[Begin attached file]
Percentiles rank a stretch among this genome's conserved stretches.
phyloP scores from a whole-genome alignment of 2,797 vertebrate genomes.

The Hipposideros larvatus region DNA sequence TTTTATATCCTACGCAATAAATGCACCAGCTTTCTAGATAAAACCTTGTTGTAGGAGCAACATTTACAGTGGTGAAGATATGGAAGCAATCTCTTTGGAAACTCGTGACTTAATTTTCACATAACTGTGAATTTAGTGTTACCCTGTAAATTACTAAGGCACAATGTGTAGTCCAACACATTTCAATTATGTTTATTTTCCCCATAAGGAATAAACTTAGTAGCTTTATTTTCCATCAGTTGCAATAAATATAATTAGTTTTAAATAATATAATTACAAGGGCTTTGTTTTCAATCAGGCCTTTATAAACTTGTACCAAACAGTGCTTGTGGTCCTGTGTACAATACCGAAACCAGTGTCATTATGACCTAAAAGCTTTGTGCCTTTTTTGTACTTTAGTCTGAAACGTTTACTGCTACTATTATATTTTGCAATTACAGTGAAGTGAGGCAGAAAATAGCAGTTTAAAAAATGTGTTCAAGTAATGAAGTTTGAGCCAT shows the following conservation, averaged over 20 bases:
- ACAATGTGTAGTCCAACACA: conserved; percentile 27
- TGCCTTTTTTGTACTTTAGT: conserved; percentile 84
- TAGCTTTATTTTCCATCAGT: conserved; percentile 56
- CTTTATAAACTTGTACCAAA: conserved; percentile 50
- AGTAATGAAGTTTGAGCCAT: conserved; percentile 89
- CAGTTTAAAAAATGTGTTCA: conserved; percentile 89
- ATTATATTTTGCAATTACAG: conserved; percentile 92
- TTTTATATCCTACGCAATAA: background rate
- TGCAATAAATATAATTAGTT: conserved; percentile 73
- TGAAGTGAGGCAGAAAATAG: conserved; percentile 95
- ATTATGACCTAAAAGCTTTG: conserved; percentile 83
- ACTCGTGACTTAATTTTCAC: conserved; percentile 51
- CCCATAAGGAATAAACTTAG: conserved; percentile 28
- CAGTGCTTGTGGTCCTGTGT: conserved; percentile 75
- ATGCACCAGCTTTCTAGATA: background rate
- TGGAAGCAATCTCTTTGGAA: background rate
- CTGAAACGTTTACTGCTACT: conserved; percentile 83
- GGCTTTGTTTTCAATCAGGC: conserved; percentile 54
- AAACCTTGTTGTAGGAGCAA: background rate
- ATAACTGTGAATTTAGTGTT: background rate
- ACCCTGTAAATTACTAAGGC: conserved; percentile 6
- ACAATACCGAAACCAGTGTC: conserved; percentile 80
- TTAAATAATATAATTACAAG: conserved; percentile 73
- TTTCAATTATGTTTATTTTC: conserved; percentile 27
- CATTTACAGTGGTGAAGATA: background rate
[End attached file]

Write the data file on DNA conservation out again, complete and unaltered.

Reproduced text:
Percentiles rank a stretch among this genome's conserved stretches.
phyloP scores from a whole-genome alignment of 2,797 vertebrate genomes.

The Hipposideros larvatus region DNA sequence TTTTATATCCTACGCAATAAATGCACCAGCTTTCTAGATAAAACCTTGTTGTAGGAGCAACATTTACAGTGGTGAAGATATGGAAGCAATCTCTTTGGAAACTCGTGACTTAATTTTCACATAACTGTGAATTTAGTGTTACCCTGTAAATTACTAAGGCACAATGTGTAGTCCAACACATTTCAATTATGTTTATTTTCCCCATAAGGAATAAACTTAGTAGCTTTATTTTCCATCAGTTGCAATAAATATAATTAGTTTTAAATAATATAATTACAAGGGCTTTGTTTTCAATCAGGCCTTTATAAACTTGTACCAAACAGTGCTTGTGGTCCTGTGTACAATACCGAAACCAGTGTCATTATGACCTAAAAGCTTTGTGCCTTTTTTGTACTTTAGTCTGAAACGTTTACTGCTACTATTATATTTTGCAATTACAGTGAAGTGAGGCAGAAAATAGCAGTTTAAAAAATGTGTTCAAGTAATGAAGTTTGAGCCAT shows the following conservation, averaged over 20 bases:
- ACAATGTGTAGTCCAACACA: conserved; percentile 27
- TGCCTTTTTTGTACTTTAGT: conserved; percentile 84
- TAGCTTTATTTTCCATCAGT: conserved; percentile 56
- CTTTATAAACTTGTACCAAA: conserved; percentile 50
- AGTAATGAAGTTTGAGCCAT: conserved; percentile 89
- CAGTTTAAAAAATGTGTTCA: conserved; percentile 89
- ATTATATTTTGCAATTACAG: conserved; percentile 92
- TTTTATATCCTACGCAATAA: background rate
- TGCAATAAATATAATTAGTT: conserved; percentile 73
- TGAAGTGAGGCAGAAAATAG: conserved; percentile 95
- ATTATGACCTAAAAGCTTTG: conserved; percentile 83
- ACTCGTGACTTAATTTTCAC: conserved; percentile 51
- CCCATAAGGAATAAACTTAG: conserved; percentile 28
- CAGTGCTTGTGGTCCTGTGT: conserved; percentile 75
- ATGCACCAGCTTTCTAGATA: background rate
- TGGAAGCAATCTCTTTGGAA: background rate
- CTGAAACGTTTACTGCTACT: conserved; percentile 83
- GGCTTTGTTTTCAATCAGGC: conserved; percentile 54
- AAACCTTGTTGTAGGAGCAA: background rate
- ATAACTGTGAATTTAGTGTT: background rate
- ACCCTGTAAATTACTAAGGC: conserved; percentile 6
- ACAATACCGAAACCAGTGTC: conserved; percentile 80
- TTAAATAATATAATTACAAG: conserved; percentile 73
- TTTCAATTATGTTTATTTTC: conserved; percentile 27
- CATTTACAGTGGTGAAGATA: background rate